Message between the lines | india | Hindustan Times
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Message between the lines

We need to ask the question who’s reading and not always who’s writing, writes Jairaj Singh.

india Updated: Jan 23, 2013 22:16 IST
Jairaj Singh

We’re living in a fictional world if one is to claim more people are reading books in English today. It’s a myth, a giant bubble and, sadly, only a few are talking about it. With Jaipur set to light up once again with heady discourse and the parade of few chosen authors with the famous literature festival starting on Thursday, perhaps it’s fair to ponder — why are we not asking who’s reading, instead of who’s writing?

If anything, the last decade has seen the rise of the publishing industry in English books with almost ‘anyone and everyone’ getting a title under their belt. We have begun to herald this the golden age of Indian publishing, having scant or perhaps no evidence of how reading books for leisure is of so little relevance for the youth today.

Unfortunately, there are no conclusive statistics available to prove this. It is only a hunch, given the way bookstores are folding up and inflated perceptions of how well book sales from online stores such as Flipkart take root. When the truth is, books are selling in limited quantities. This trend, however, is not true for the Hindi and regional languages market.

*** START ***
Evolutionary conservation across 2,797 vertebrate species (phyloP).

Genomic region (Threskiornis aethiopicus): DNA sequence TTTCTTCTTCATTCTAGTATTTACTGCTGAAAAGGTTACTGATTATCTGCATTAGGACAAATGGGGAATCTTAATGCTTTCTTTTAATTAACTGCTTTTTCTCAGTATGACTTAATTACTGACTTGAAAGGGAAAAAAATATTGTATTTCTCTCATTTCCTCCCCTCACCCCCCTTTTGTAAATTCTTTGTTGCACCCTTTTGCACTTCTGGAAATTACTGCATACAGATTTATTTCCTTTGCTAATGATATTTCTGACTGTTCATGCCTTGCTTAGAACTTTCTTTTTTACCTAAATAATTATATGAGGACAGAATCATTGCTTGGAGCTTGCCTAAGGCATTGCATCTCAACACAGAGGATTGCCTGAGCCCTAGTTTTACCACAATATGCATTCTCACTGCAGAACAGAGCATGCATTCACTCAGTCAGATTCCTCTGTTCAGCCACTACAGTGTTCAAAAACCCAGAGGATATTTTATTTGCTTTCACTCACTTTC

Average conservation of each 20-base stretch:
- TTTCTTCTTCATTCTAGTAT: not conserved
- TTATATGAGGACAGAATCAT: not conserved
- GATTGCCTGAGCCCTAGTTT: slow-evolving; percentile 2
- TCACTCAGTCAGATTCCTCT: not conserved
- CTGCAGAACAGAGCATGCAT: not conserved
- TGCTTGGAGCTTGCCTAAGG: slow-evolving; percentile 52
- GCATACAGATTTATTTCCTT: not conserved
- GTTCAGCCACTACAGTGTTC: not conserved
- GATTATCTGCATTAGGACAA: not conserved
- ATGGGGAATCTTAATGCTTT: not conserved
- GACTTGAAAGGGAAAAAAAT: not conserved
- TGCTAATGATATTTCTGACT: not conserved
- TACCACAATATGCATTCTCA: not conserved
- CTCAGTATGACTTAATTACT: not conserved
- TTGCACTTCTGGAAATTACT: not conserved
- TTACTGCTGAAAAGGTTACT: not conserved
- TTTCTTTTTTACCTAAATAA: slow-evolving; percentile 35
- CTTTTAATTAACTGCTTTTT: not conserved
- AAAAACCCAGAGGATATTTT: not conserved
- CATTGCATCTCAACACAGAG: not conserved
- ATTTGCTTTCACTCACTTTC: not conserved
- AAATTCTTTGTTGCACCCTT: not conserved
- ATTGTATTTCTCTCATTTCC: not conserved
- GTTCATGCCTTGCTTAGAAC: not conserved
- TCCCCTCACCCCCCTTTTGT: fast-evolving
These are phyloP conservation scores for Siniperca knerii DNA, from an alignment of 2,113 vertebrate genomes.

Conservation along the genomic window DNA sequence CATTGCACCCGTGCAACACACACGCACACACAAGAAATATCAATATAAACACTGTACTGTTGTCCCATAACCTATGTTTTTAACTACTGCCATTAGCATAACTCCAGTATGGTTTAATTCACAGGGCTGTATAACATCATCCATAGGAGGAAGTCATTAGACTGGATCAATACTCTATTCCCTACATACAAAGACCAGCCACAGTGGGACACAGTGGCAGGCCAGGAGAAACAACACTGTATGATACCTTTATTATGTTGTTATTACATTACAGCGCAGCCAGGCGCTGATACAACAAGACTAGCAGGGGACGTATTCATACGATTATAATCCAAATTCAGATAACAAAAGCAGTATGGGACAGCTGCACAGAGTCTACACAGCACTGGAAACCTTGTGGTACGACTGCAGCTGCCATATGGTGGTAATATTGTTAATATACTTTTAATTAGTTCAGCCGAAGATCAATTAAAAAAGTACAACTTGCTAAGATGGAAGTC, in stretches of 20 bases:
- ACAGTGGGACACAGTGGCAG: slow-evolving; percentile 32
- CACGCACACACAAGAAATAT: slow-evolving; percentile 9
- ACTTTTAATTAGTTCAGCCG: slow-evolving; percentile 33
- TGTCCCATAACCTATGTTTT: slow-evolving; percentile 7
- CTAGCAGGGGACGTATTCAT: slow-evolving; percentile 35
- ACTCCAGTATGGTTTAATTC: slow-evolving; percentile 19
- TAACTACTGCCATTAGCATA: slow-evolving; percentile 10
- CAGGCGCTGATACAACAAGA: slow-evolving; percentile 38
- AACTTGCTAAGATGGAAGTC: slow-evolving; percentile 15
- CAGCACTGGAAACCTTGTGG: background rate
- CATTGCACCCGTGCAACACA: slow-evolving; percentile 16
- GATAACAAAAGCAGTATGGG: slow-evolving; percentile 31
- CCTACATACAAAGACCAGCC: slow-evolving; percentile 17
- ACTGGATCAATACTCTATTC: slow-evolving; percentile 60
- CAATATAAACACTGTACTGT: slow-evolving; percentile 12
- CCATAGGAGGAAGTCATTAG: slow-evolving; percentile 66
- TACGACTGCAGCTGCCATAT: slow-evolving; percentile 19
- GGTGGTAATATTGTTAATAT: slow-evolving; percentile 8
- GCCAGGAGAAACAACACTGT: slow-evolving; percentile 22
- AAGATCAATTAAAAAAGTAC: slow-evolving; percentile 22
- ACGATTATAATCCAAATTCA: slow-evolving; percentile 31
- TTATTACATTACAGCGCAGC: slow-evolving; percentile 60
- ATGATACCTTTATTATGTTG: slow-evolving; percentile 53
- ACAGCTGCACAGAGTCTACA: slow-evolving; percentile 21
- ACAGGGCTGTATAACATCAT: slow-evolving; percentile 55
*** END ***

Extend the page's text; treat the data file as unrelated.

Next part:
There is also no way of estimating the size of the publishing industry, some say the margin is as wide as R1,200 crore to R7,000 crore. It is, however, clear that books are being published in huge numbers. Every other book can be easily touted as a bestseller because it takes as few as 10,000-15,000 copies in India to make one.

Each year, I am confronted by young literature and journalism graduates applying for an editorial job at the Hindustan Times. When asked if they read books, they usually look dismayed. When probed further, they say they lack the time and fill the need by reading links online. If at all they read, they admit picking up stray standalone bestsellers — 50 Shades of Grey, for instance — pushed by an effervescent media. These are books that are read to show, which don’t necessarily initiate them into avid reading.

While it is widely known that India has a very low per capita book consumption, it is time to ask what has been the margin of growth in the sales of books despite the jump in literacy and urbanisation seen in the last two decades.

Literature festivals may glorify writers and give them rock-star appeal, but how much of it is for style and glamour? Do they help make books more appealing to a younger audience? If one is to even assume that the youth are reading more books, a habit hard to acquire unless one is self-motivated or harbours designs of becoming a writer, when will it begin to become a culture?

It’s about time we start asking these questions before we, too, are lost in the din of blowing our own trumpet.

India, as the West sees us, may appear as a gleaming market, but it’s fragile and delusional. It is slowly losing its argumentative roots. While the clutch of writers, publishers, agents and reviewers grow more insular, intense and incestuous. If you read books, you already know this.